Samenvatting

Per capita meat consumption in post-industrial countries is higher
today than it has been ever since the transition of hunter-gathering
to agriculture, while attitudes toward meat production and animal
killing have become increasingly characterized by moral ambiguity
and disgust. To contribute to our understanding of the genesis of
this meat paradox, this study analyses how mid-nineteenth-century
Belgian meat retailers constructed the image of their product.
Analyzing 54 porcelain cards, uniquely early pictorial business
cards used to advertise, shows how they constructed a very specific
image of meat and its production process, an image in which meat
itself was almost wholly absent. As shifts in the production process
removed the animals behind the urban meat supply further and
further from urbanites’ sight, meat retailers deliberately called upon
images of idealized healthy living animals in profoundly natural
settings. Reminders of the brutal production process were avoided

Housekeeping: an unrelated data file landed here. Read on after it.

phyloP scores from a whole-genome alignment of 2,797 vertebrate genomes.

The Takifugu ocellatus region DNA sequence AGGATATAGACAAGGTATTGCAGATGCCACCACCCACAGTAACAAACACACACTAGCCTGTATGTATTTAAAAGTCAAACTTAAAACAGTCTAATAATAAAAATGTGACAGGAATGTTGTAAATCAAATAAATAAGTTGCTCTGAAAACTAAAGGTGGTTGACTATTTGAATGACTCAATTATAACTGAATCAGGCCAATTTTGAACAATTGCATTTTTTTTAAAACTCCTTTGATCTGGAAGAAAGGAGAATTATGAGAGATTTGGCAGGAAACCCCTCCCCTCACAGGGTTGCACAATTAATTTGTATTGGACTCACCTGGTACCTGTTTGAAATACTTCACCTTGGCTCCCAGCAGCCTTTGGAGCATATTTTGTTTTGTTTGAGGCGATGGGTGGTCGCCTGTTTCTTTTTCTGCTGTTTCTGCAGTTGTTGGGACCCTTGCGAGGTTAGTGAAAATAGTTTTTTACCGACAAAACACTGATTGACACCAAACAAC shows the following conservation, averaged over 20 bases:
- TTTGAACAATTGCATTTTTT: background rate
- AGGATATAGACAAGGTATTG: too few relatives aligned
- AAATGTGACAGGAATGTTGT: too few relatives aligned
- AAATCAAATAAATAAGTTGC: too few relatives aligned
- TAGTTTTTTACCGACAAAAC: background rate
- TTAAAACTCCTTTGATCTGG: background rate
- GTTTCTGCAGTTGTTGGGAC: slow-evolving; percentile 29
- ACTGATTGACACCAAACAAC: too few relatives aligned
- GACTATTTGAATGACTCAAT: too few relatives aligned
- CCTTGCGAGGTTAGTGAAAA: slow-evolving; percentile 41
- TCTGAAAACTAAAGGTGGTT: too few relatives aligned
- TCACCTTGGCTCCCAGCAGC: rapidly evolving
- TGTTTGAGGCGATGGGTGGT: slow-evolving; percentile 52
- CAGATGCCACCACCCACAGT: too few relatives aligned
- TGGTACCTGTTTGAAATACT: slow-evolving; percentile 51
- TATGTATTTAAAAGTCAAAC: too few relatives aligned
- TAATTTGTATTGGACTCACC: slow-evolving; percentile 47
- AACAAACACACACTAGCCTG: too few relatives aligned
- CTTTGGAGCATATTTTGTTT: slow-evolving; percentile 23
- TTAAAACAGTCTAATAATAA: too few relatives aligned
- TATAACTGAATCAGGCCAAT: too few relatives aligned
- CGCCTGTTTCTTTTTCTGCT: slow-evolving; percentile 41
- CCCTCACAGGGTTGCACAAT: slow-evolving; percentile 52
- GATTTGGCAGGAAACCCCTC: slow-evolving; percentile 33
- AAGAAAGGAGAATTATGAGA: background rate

at all costs. Rather, meat retailers sold the idea of meat consumption as intricately linked to a romanticized pastoral life, where
animals lived free from human constraints or instrumentalization.
This highly paradoxical “naturalisation” process, cutting out all
human intervention in the production of meat, still serves to underpin important cultural aspects of the meat paradox today
Originele taal-2English
Artikelnummer1987628
Pagina's (van-tot)145-166
Aantal pagina's22
TijdschriftFood, Culture & Society
Volume26
Nummer van het tijdschrift1
DOI's
StatusPublished - 2023

Bibliografische nota

Funding Information:
The authors acknowledge financial support of the Vrije Universiteit Brussel as part of the Interdisciplinary Research Program IRP11: Tradition and naturalness of animal products within a societal context of change. The authors would like to thank the staff of the Archives of the City of Brussels, Liberal Archives Liberas, the House of Alijn, the Ghent City Archives, the Ghent University Library and the Centre for Agricultural History (CAG) at the KU Leuven for their assistance in assembling the dataset. In addition the authors would like to express their gratitude towards the peer reviewers for their helpful comments and suggestion.

Publisher Copyright:
© 2021 Association for the Study of Food and Society.

Copyright:
Copyright 2023 Elsevier B.V., All rights reserved.

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